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Professor of History and Foodways


Frederick Douglass Opie is the author of Hog and Hominy: from Africa to America, Black Labor Migration in Caribbean Guatemala, 1882-1923.  He has appeared in the NYC cable TV series Appetite City hosted by former New York Times food critic William Grimes, the History Channel's 101 Fast Foods That have Changed the World, and Film Maker Byron Hurt's documentary Soul Food Junkies.  Opie is the Sheila Biddle Ford Foundation Fellow at The W.E.B. Du Bois Institute at Harvard University.  He teaches and writes about the history of food traditions, cultures, and systems and how and why they have changed.  His work focuses on campaigns and movements for, about, and involving food.

Appetite City: Soul Food

Host William Grimes takes a journey back in time to the glory days of Harlem when he explores the origins and evolution of “Soul Food.” At a favorite local restaurant he speaks with soul food expert and author Frederick Douglass Opie and later has our historic gastronomist whip up a soul food favorite. Then viewers can join award-winning chef Marcus Samuelsson at his newest Harlem-based restaurant where he’s putting a whole new spin on this down-home favorite.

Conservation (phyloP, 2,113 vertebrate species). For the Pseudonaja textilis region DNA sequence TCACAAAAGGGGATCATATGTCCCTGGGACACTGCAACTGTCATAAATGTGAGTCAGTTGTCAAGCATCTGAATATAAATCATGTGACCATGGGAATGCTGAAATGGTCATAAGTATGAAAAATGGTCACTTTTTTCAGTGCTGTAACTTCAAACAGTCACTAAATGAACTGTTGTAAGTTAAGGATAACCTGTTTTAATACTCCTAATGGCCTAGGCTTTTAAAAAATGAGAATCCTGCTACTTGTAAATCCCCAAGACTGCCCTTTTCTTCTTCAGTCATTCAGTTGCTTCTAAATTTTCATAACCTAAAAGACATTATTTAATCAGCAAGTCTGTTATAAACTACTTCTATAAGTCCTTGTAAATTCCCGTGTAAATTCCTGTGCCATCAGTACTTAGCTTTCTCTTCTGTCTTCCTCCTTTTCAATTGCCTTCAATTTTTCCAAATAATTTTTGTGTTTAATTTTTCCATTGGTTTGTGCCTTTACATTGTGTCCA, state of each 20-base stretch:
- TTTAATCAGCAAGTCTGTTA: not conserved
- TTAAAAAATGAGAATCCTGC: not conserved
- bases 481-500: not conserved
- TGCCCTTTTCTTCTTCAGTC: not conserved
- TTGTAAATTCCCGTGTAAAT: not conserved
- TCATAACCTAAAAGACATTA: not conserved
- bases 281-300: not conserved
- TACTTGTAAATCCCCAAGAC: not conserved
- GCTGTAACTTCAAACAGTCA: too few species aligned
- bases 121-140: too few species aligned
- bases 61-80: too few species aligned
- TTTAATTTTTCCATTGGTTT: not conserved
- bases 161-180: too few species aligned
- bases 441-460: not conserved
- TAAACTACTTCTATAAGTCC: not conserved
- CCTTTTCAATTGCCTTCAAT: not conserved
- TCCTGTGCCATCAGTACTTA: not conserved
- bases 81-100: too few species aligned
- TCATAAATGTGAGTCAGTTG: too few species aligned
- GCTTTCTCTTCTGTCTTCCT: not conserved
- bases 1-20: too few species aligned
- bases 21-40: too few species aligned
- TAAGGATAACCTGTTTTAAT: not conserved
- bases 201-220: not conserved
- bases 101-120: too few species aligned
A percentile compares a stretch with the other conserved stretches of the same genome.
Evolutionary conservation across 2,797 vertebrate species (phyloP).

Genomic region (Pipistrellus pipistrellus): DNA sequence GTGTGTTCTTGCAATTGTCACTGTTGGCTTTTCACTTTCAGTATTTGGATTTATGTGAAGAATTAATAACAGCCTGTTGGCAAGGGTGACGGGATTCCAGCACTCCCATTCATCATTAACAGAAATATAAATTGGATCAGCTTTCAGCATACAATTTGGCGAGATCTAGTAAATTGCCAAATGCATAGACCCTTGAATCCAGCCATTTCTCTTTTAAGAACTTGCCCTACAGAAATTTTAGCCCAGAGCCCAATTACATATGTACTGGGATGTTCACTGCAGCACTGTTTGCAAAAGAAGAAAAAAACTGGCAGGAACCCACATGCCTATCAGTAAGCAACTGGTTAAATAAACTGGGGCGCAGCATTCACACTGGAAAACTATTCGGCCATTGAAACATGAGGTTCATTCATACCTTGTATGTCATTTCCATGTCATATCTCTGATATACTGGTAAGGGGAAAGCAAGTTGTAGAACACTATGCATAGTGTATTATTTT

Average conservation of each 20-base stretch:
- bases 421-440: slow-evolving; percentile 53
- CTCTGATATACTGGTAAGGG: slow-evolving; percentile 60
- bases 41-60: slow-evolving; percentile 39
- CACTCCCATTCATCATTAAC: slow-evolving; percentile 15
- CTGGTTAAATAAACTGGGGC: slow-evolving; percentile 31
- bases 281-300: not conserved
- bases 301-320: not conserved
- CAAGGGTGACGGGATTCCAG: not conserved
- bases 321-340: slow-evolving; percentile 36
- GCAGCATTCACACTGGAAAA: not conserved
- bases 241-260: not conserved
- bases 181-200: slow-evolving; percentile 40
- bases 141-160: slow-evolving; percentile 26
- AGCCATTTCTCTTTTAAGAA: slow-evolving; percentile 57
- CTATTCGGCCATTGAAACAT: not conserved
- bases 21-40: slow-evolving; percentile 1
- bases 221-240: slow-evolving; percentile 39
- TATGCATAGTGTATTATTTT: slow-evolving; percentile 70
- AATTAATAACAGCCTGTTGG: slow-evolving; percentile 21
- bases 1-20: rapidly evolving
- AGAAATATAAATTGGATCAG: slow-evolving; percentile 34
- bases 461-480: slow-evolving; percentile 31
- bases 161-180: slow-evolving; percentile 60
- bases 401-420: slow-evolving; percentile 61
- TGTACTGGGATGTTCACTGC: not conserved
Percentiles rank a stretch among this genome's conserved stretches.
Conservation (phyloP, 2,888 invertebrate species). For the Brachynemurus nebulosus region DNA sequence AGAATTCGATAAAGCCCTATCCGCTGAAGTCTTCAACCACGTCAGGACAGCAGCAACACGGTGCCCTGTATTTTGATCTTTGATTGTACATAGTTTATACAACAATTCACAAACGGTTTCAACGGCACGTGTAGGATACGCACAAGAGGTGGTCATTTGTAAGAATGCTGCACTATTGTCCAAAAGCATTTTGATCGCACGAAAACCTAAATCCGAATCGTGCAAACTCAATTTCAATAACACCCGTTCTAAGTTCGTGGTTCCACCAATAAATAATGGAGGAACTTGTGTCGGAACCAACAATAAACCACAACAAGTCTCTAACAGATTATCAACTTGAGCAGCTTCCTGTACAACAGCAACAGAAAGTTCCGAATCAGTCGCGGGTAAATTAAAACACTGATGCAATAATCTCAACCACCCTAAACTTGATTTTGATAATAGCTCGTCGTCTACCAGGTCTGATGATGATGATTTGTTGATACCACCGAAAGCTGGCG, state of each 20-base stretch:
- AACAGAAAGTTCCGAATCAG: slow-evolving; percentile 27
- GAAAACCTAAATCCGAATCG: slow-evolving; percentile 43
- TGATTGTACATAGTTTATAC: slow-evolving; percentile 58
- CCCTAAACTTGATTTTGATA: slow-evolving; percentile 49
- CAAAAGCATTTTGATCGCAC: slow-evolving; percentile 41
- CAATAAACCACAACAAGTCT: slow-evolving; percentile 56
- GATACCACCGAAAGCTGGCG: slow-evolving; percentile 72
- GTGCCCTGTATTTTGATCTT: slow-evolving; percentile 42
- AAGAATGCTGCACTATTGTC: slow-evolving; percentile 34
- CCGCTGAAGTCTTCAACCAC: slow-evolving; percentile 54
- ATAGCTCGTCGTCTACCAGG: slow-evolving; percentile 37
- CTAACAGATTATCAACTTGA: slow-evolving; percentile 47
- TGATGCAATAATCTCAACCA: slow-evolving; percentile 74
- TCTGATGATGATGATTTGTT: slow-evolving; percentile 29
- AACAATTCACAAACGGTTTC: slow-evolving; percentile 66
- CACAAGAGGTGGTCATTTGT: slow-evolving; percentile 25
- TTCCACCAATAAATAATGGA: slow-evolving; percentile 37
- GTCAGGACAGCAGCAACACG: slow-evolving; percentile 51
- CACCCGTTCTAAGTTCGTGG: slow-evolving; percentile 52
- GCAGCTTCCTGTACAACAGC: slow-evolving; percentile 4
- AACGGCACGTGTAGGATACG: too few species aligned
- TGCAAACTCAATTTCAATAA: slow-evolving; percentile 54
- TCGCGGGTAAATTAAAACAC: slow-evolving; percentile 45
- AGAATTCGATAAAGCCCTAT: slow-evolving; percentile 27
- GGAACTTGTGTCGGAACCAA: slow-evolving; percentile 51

Heritage Foods From the Americas

The following is a prerecorded radio interview from Here on Earth: Radio Without Borders.  Listen ›

In honor of Hispanic Heritage Month, food historian and blogger Frederick Douglass Opie is tracing hominy, plantains, spicy peppers, and tomatoes through the Pre-Columbian cuisines of the Aztecs, Incas, and Arawaks to today. Curried Yucca Crab Cakes with Piquillo Pepper Sauce and Mango-Papaya Chutney anyone?


Ph.D., History, Maxwell School of Citizenship and Public Affairs, Syracuse University
B.S., Education, Syracuse University

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Food As a LensFrederick Douglass Opie, Food As A Lens, on Facebook Follow Dr Fred D Opie on Twitter
Hog and Hominy: Soul Food from Africa to America
Buy the book Hog and Hominy: Soul Food from Africa to America from